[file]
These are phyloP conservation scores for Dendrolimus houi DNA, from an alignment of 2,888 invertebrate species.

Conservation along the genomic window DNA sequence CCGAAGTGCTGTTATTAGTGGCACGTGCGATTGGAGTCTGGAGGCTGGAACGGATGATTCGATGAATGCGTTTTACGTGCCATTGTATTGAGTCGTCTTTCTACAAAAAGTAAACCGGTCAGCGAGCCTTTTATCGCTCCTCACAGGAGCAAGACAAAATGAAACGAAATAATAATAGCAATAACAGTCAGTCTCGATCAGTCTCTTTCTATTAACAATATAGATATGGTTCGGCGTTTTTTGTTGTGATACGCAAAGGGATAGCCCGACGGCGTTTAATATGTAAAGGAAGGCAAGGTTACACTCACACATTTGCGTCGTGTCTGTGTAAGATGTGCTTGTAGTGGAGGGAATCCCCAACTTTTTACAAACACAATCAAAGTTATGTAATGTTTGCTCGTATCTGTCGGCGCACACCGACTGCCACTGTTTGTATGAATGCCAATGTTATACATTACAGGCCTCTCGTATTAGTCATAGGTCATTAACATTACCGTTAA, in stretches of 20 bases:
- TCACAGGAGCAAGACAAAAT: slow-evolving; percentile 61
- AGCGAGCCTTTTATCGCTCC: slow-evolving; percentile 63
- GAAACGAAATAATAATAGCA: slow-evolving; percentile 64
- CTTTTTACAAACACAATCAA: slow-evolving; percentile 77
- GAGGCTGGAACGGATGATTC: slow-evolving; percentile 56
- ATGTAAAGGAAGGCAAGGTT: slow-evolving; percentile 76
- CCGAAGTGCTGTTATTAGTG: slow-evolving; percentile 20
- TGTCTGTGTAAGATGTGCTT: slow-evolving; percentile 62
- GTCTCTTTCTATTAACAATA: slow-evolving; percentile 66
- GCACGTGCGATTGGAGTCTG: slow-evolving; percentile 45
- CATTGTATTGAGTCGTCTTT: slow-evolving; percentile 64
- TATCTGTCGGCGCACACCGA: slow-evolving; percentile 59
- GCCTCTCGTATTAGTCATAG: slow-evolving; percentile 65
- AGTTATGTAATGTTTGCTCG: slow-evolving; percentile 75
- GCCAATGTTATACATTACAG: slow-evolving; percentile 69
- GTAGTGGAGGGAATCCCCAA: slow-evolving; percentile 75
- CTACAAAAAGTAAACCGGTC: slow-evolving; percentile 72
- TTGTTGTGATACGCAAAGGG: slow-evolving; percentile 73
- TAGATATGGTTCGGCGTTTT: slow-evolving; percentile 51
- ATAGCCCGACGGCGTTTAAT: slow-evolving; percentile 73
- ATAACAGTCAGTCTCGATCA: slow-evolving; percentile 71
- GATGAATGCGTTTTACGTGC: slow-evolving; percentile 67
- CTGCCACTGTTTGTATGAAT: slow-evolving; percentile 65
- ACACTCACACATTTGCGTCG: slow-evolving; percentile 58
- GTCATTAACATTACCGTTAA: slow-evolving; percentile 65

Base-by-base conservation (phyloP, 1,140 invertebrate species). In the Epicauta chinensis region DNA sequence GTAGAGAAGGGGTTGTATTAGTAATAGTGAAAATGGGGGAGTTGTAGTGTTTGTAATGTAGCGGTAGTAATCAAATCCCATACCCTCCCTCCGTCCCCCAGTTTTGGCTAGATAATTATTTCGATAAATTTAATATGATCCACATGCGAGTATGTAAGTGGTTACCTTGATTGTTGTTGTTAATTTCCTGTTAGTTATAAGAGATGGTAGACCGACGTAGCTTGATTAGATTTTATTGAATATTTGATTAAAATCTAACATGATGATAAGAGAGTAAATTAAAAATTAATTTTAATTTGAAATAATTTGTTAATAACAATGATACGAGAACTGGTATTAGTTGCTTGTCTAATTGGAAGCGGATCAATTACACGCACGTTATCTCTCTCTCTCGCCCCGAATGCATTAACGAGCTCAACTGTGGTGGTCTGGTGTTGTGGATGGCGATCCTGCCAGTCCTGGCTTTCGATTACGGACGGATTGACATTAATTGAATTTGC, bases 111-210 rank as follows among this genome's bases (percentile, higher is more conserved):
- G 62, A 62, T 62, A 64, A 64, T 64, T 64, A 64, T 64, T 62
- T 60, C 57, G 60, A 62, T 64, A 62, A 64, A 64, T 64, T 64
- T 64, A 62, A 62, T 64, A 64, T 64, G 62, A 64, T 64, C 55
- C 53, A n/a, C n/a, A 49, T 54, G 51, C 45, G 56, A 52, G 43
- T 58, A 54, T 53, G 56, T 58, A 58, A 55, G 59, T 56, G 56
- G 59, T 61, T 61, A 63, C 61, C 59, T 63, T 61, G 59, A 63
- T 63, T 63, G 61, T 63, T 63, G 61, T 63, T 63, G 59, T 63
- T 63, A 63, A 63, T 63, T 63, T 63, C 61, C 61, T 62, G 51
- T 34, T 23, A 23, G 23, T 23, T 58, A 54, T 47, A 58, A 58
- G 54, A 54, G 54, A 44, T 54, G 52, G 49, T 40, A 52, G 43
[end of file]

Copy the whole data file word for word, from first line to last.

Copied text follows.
These are phyloP conservation scores for Dendrolimus houi DNA, from an alignment of 2,888 invertebrate species.

Conservation along the genomic window DNA sequence CCGAAGTGCTGTTATTAGTGGCACGTGCGATTGGAGTCTGGAGGCTGGAACGGATGATTCGATGAATGCGTTTTACGTGCCATTGTATTGAGTCGTCTTTCTACAAAAAGTAAACCGGTCAGCGAGCCTTTTATCGCTCCTCACAGGAGCAAGACAAAATGAAACGAAATAATAATAGCAATAACAGTCAGTCTCGATCAGTCTCTTTCTATTAACAATATAGATATGGTTCGGCGTTTTTTGTTGTGATACGCAAAGGGATAGCCCGACGGCGTTTAATATGTAAAGGAAGGCAAGGTTACACTCACACATTTGCGTCGTGTCTGTGTAAGATGTGCTTGTAGTGGAGGGAATCCCCAACTTTTTACAAACACAATCAAAGTTATGTAATGTTTGCTCGTATCTGTCGGCGCACACCGACTGCCACTGTTTGTATGAATGCCAATGTTATACATTACAGGCCTCTCGTATTAGTCATAGGTCATTAACATTACCGTTAA, in stretches of 20 bases:
- TCACAGGAGCAAGACAAAAT: slow-evolving; percentile 61
- AGCGAGCCTTTTATCGCTCC: slow-evolving; percentile 63
- GAAACGAAATAATAATAGCA: slow-evolving; percentile 64
- CTTTTTACAAACACAATCAA: slow-evolving; percentile 77
- GAGGCTGGAACGGATGATTC: slow-evolving; percentile 56
- ATGTAAAGGAAGGCAAGGTT: slow-evolving; percentile 76
- CCGAAGTGCTGTTATTAGTG: slow-evolving; percentile 20
- TGTCTGTGTAAGATGTGCTT: slow-evolving; percentile 62
- GTCTCTTTCTATTAACAATA: slow-evolving; percentile 66
- GCACGTGCGATTGGAGTCTG: slow-evolving; percentile 45
- CATTGTATTGAGTCGTCTTT: slow-evolving; percentile 64
- TATCTGTCGGCGCACACCGA: slow-evolving; percentile 59
- GCCTCTCGTATTAGTCATAG: slow-evolving; percentile 65
- AGTTATGTAATGTTTGCTCG: slow-evolving; percentile 75
- GCCAATGTTATACATTACAG: slow-evolving; percentile 69
- GTAGTGGAGGGAATCCCCAA: slow-evolving; percentile 75
- CTACAAAAAGTAAACCGGTC: slow-evolving; percentile 72
- TTGTTGTGATACGCAAAGGG: slow-evolving; percentile 73
- TAGATATGGTTCGGCGTTTT: slow-evolving; percentile 51
- ATAGCCCGACGGCGTTTAAT: slow-evolving; percentile 73
- ATAACAGTCAGTCTCGATCA: slow-evolving; percentile 71
- GATGAATGCGTTTTACGTGC: slow-evolving; percentile 67
- CTGCCACTGTTTGTATGAAT: slow-evolving; percentile 65
- ACACTCACACATTTGCGTCG: slow-evolving; percentile 58
- GTCATTAACATTACCGTTAA: slow-evolving; percentile 65

Base-by-base conservation (phyloP, 1,140 invertebrate species). In the Epicauta chinensis region DNA sequence GTAGAGAAGGGGTTGTATTAGTAATAGTGAAAATGGGGGAGTTGTAGTGTTTGTAATGTAGCGGTAGTAATCAAATCCCATACCCTCCCTCCGTCCCCCAGTTTTGGCTAGATAATTATTTCGATAAATTTAATATGATCCACATGCGAGTATGTAAGTGGTTACCTTGATTGTTGTTGTTAATTTCCTGTTAGTTATAAGAGATGGTAGACCGACGTAGCTTGATTAGATTTTATTGAATATTTGATTAAAATCTAACATGATGATAAGAGAGTAAATTAAAAATTAATTTTAATTTGAAATAATTTGTTAATAACAATGATACGAGAACTGGTATTAGTTGCTTGTCTAATTGGAAGCGGATCAATTACACGCACGTTATCTCTCTCTCTCGCCCCGAATGCATTAACGAGCTCAACTGTGGTGGTCTGGTGTTGTGGATGGCGATCCTGCCAGTCCTGGCTTTCGATTACGGACGGATTGACATTAATTGAATTTGC, bases 111-210 rank as follows among this genome's bases (percentile, higher is more conserved):
- G 62, A 62, T 62, A 64, A 64, T 64, T 64, A 64, T 64, T 62
- T 60, C 57, G 60, A 62, T 64, A 62, A 64, A 64, T 64, T 64
- T 64, A 62, A 62, T 64, A 64, T 64, G 62, A 64, T 64, C 55
- C 53, A n/a, C n/a, A 49, T 54, G 51, C 45, G 56, A 52, G 43
- T 58, A 54, T 53, G 56, T 58, A 58, A 55, G 59, T 56, G 56
- G 59, T 61, T 61, A 63, C 61, C 59, T 63, T 61, G 59, A 63
- T 63, T 63, G 61, T 63, T 63, G 61, T 63, T 63, G 59, T 63
- T 63, A 63, A 63, T 63, T 63, T 63, C 61, C 61, T 62, G 51
- T 34, T 23, A 23, G 23, T 23, T 58, A 54, T 47, A 58, A 58
- G 54, A 54, G 54, A 44, T 54, G 52, G 49, T 40, A 52, G 43